Making sense of Justin Trudeau’s showdown with Google and Facebook

Jurisdictions around the world are undoubtably watching the standoff between Canada and tech giants Google and Meta over Bill C-18, also known as the Online News Act, since it provides a potential signpost for how things might unfold should they take up a similar fight.

A confrontation between government and the tech giants has already played out in Australia, which imposed the “News Media and Digital Platforms Mandatory Bargaining Code last year. In the U.S., the California Journalism Preservation Act is closer to becoming law, while the U.K and Indonesia are contemplating similar legislation.

Bill C-18 has been a long time coming, but now that it has become law and the showdown between regulators and the tech giants has escalated, we wanted to provide an overview about why it matters to media and consumers, and what role advertisers should play.

What is Bill C-18?

Bill C-18 is technically described as “an Act respecting online communications platforms that make news content available to persons in Canada.” It’s an attempt by government to take some power away from the two tech giants, who the government says act as “gatekeepers” in Canada’s news media ecosystem. The CRTC would be responsible for enforcing the Online News Act.

In its most basic terms,C-18 requires Google and Meta to compensate publishers for the use of their content on their platforms. The Parliamentary Budget Officer estimated that news organizations could receive up to a combined $329.2 million.

“The Bill introduces a new bargaining framework intended to support news businesses to secure fair compensation when their news content is made available by dominant digital news intermediaries and generates economic gain,” reads the government’s explanation.

According to the Columbia Journalism Review, Australia’s News Media Bargaining Code has seen more than A$200 million flow towards the country’s news organizations since it was implemented last year. However, it called it a “murky deal, with critical details guarded like they’re nuclear launch codes.”

Why was C-18 created?

The crux of the Bill is that the rise of the so-called duopoly means that a large swathe of the population now gets its information via search and social, often bypassing news media sites completely. There’s some disagreement about what this actually means.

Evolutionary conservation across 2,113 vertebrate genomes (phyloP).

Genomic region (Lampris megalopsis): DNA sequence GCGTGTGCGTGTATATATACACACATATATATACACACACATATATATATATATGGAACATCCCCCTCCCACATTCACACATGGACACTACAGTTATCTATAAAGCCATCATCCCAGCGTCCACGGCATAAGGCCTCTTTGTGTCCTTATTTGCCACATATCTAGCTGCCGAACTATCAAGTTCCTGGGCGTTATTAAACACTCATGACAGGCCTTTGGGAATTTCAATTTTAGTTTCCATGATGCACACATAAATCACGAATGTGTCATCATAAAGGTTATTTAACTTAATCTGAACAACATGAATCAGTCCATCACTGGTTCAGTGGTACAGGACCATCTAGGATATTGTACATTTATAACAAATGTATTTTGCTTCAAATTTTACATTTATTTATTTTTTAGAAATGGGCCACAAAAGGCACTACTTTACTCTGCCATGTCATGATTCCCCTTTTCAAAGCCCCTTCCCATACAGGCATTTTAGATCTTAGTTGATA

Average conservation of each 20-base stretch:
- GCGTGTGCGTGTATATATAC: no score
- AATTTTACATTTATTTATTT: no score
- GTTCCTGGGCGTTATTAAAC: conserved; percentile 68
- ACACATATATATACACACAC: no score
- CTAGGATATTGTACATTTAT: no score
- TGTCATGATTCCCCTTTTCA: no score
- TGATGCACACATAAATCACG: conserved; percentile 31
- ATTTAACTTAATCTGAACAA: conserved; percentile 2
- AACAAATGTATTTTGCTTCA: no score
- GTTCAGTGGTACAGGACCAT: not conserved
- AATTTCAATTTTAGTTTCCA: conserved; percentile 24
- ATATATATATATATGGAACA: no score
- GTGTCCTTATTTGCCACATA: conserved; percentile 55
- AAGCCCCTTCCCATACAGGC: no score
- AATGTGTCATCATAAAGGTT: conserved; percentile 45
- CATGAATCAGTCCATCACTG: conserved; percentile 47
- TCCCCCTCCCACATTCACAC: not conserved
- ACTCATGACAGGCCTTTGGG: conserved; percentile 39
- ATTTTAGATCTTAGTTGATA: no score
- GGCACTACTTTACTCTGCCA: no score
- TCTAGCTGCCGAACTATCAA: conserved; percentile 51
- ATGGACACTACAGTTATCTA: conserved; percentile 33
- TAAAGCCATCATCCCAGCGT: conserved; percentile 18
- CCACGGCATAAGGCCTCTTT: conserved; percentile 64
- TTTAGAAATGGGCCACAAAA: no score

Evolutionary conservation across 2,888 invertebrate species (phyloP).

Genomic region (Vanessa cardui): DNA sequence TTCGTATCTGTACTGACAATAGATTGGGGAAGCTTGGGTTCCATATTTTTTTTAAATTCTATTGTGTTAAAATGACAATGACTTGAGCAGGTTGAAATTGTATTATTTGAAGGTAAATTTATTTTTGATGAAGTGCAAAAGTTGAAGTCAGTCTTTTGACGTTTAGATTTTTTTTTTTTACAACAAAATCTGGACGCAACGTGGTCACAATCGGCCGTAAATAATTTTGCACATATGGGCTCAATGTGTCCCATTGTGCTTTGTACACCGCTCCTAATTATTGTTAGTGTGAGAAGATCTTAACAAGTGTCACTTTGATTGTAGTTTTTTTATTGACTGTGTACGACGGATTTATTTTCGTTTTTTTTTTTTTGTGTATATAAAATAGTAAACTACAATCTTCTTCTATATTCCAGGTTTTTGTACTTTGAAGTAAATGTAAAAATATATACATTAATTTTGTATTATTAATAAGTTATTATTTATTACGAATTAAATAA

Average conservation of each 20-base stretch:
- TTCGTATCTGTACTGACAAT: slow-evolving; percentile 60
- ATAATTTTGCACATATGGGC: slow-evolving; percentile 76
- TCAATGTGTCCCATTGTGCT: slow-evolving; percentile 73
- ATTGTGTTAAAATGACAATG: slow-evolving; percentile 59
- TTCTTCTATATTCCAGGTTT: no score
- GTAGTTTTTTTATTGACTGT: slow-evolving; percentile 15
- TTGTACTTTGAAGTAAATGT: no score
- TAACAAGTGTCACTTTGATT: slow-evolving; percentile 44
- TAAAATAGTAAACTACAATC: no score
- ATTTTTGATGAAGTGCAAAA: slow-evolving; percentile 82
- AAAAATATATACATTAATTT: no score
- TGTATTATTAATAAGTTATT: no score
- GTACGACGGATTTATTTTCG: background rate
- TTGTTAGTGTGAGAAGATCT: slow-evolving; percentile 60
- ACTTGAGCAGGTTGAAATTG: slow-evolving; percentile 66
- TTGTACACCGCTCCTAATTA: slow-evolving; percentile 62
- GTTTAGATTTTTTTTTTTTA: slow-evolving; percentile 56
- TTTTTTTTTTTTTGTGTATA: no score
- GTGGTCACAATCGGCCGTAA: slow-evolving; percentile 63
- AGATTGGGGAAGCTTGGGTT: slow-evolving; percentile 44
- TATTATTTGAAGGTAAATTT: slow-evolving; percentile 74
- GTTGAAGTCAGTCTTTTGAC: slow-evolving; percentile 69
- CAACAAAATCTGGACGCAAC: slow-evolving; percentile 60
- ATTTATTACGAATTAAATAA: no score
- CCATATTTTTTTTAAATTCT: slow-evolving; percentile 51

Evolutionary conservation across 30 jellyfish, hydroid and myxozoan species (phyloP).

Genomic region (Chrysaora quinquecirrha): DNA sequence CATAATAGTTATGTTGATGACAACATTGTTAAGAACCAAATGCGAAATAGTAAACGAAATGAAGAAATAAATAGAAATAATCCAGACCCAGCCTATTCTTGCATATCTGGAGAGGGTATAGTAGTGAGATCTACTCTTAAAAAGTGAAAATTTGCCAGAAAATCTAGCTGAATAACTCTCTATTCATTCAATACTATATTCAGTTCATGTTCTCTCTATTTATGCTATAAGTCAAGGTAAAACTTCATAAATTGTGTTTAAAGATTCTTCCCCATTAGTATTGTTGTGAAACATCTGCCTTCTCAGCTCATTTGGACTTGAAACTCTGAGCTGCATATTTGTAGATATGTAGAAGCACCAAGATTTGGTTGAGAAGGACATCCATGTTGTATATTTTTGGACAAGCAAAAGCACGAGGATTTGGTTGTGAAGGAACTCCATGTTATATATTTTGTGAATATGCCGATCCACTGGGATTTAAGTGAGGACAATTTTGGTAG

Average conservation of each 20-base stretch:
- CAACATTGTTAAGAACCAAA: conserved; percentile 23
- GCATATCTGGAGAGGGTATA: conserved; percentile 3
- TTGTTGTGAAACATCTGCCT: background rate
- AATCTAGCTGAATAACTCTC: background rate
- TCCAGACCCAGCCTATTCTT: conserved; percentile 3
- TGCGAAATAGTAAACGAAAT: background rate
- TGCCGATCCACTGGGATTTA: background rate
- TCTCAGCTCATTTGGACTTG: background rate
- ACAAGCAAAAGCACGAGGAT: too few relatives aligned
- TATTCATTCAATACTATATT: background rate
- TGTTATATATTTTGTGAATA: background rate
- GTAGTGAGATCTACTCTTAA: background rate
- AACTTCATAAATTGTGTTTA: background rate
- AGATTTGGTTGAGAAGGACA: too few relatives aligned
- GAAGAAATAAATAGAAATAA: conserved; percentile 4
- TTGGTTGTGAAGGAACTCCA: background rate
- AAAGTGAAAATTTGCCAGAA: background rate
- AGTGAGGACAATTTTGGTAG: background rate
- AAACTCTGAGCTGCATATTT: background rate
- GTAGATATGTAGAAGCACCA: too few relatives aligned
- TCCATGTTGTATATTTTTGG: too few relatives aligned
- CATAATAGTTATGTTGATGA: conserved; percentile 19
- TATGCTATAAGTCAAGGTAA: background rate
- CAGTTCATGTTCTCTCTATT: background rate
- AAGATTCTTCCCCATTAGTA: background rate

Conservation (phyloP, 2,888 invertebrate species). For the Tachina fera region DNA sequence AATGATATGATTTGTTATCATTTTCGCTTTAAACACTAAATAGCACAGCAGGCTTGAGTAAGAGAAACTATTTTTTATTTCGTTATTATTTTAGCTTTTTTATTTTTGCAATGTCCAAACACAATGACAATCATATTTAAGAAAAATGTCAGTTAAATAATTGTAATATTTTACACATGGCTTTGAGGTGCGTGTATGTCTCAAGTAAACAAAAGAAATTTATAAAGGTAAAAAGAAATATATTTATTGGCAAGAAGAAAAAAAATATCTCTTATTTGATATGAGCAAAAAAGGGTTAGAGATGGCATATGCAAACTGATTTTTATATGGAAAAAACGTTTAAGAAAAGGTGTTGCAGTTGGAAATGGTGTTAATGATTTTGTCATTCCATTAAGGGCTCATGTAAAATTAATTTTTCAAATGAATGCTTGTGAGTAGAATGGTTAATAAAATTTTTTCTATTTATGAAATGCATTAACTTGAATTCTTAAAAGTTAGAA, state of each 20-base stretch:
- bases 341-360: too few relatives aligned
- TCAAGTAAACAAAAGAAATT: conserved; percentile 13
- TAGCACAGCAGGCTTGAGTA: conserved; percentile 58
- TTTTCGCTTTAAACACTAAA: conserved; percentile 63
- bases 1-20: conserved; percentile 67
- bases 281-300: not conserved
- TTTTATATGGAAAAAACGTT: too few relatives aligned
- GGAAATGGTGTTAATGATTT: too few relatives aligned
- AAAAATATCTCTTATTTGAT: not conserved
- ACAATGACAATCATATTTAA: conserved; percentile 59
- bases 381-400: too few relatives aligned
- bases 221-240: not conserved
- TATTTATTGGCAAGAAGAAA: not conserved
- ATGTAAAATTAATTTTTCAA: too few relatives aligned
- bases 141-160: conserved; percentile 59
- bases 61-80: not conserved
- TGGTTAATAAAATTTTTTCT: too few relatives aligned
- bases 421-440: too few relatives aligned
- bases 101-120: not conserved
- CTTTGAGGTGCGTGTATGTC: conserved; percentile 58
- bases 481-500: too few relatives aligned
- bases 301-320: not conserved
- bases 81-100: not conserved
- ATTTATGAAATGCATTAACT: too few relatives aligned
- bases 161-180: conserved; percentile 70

The tech giants, for instance, contend that they send vital traffic to publishers, with Meta claiming earlier this year that Facebook Feed sent Canadian publishers more than 1.9 billion clicks in the 12 months to April 2022. “This amounts to free marketing we estimate is worth more than $230 million,” it said.

Publishers, meanwhile, argue that many readers often never advance beyond the headline or preview text on the Facebook post or Google search. Meta tacitly admitted that was the case in 2021, when it introduced a feature designed to promote what it called “more informed sharing” in the form of a prompt urging them to open and read articles before sharing.

Media mogul Rupert Murdoch first voiced his concern about how the media ecosystem was structured more than a decade ago. “Right now, we have a situation where content creators bear all the costs, while aggregators enjoy many of the benefits,” he said in 2009.

What’s indisputable, however, is that in addition to being the de facto source of information for Canadians, the duopoly also controls the overwhelming majority of digital advertising dollars. For every $1 spent on digital advertising in Canada, about 80 cents goes to those two companies.

Publishers argue that the knock-on effect is that Google and Meta are starving them of revenue necessary to keep journalists employed and newsrooms open, leading to continued degradation of the press that is fundamental to preserving democracy. It’s no secret that the tech giants are awash in misinformation and disinformation, and it will only proliferate in the absence of professional journalism.

Why should advertisers care?

Simple really: They’re largely responsible for supporting the media ecosystem. Without their ad dollars, traditional media will continue to wither and die.

Some might point to subscriptions as a way of offsetting advertising declines, but the Reuters Institute’s 2022 “Digital News Report” found that only 15% of Canadians paid for online news last year—below the global average of 17% and far below markets like Norway (41%) and Sweden (33%).

Source: Reuters Institute.

Meanwhile, 55% of respondents listed social media as a news source, up from 48% in 2016, while only 16% listed print (down from 36%). In addition, only 19% of subscribers to leading Canadian operations like the Toronto Star and The Globe and Mail were under the age of 30.

Torstar owner Jordan Bitove explained the magnitude of the challenges facing traditional media in a speech to the Canadian Club earlier this year. One company that purchased $50 million of media in 2022 spent just $6,800 of that with Torstar, he said. Meanwhile, less than $400,000 of the more than $100 million spent by the federal government made its way to the company.

Well this sounds bleak for media…

No question, but the good news is that there seems to be growing awareness of the importance of supporting local media among some industry leaders.